Indeed, the aviation industry we see today may well be unrecognisable a decade from now.
So what technologies can we expect to see, in the near future, that will change the way we fly?
The need for speed
– Speedy security
Most of us have checked-in online or via our mobile devices, taking our boarding passes with us to the airport.
This has reduced queue time and the reliance on check-in counter staff and, in the future, we will be able to do the same for security.
For example, using a secure online security system to match and check identities before customers arrive at the airport.
The process is approved by the BAA in the UK, so it matches the high security standards of typical commercial flights, yet drastically cuts down the time from arrival at an airport to take-off.
– Automated aircraft inspections
Currently, aircraft need to be manually checked between each flight, which takes time. The future of flying will include automated aircraft checks conducted by robots and AI, which will speed-up the process considerably.
Safety in the air
– Augmented reality pilots
Currently in the works are helmets that include an augmented reality (AG) display. This will allow pilots to keep track of all of the controls, alerts, signals, etc. more easily.
It will also allow pilots to undergo more immersive training – visualising exactly how the aircraft will react in various circumstances.
– AI pilot assistance
While we expect that there will always be some sort of pilot sitting at the controls, we will increasingly begin to see AI taking the controls.
At first, AI will make small adjustments to the flight course and aircraft environment in order to maximise passenger comfort and safety. As the technology gets more advanced, AI will take more of the controls away from pilots, adapting to conditions with reactions far faster than any human.
Caring for the environment
– Making flying more fuel-efficient
There are currently billions of dollars of investment going into developing more fuel-efficient engines and flight solutions. And data will be key to this.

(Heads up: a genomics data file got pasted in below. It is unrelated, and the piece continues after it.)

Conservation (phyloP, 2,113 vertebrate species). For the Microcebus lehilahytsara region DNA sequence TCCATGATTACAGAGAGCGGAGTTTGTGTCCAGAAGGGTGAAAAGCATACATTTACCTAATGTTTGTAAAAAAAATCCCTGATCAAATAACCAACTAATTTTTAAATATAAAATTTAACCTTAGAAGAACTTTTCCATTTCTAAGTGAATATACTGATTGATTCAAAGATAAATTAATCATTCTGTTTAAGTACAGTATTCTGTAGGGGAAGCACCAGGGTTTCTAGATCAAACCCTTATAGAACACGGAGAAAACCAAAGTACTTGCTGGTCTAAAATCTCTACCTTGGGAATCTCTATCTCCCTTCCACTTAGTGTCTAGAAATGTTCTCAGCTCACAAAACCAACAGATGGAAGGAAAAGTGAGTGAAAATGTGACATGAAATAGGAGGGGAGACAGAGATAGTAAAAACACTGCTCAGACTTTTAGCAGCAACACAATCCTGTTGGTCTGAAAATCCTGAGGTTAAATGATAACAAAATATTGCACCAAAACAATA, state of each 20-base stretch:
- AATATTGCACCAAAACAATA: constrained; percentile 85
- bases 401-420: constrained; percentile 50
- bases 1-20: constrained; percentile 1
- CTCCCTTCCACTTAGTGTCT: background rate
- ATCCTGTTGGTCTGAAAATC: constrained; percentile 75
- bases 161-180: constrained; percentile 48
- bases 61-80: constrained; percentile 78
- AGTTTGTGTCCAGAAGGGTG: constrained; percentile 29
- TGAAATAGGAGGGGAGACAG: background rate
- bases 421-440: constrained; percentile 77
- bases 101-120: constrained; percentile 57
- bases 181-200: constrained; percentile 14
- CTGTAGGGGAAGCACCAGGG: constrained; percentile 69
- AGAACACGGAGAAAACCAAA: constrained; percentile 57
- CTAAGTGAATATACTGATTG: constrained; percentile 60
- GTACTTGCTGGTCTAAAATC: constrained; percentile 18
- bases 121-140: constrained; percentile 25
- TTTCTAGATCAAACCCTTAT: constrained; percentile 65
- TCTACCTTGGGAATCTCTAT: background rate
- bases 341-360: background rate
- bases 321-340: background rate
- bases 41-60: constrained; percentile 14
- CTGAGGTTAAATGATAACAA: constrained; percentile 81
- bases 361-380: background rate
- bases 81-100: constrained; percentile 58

For example, data can help us understand which flights, on which days, at which time of year are the most and least popular.
A suitable aircraft can then be chosen for the number of passengers, rather than using a larger, less efficient craft.
– Electric and hybrid engines
Designing a fully-electric aircraft engine is incredibly complicated, but in the meantime, we expect to see hybrid electric-fuel engines that lessen the reliance on conventional petrol.
We’ve already seen how data can improve fuel-efficiency, but it can also be used to anticipate customer numbers in order to reduce crew requirements and engine maintenance.
We use data to anticipate passenger numbers, allocating the most suitable aircraft. This saves fuel and means ‘planes can be staffed appropriately.
A wider range of airports
Currently, most flights travel through main airport hubs, which are well-equipped, but can be expensive.
However, there are thousands of much cheaper local airports and hangars dotted across every country.
Over time we’ll see these being used more frequently to save costs, share the burden, and help people get closer to where they actually want to be.
– Getting you exactly where you want to go
As well as flying to local airports, reducing onward travel time, airlines will begin partnering with other airlines, local taxi companies, and even boat taxis in order to get travellers exactly where they want to go.
Passengers will be able to travel to the closest airport to their final destination, have a taxi pick them up, and then jump on a boat for those more remote locations.
These services will be linked seamlessly together; you’ll step-off one form of transport straight onto another.
Not only will this make travelling quicker, it will be far easier and stress-free for travellers in remote regions to get from A to B.
With so many exciting future innovations looking likely for air travel, flying will be even faster, cheaper, safer and much more environmentally-friendly.
This is great news, particularly for people living in remote regions.
About the author
Nick Magliocchetti is co-founder and CEO of Waves, a new data-driven airline currently servicing the Channel Islands.
Waves –www.flywaves.gg – is predicated on the idea that technology and data can make flying cheaper, quicker, and more fuel-efficient. It also holds an Aircraft Operator’s Certificate (AOC) for the Channel Islands, but will be expanding to serve the rest of the UK and Europe in 2018.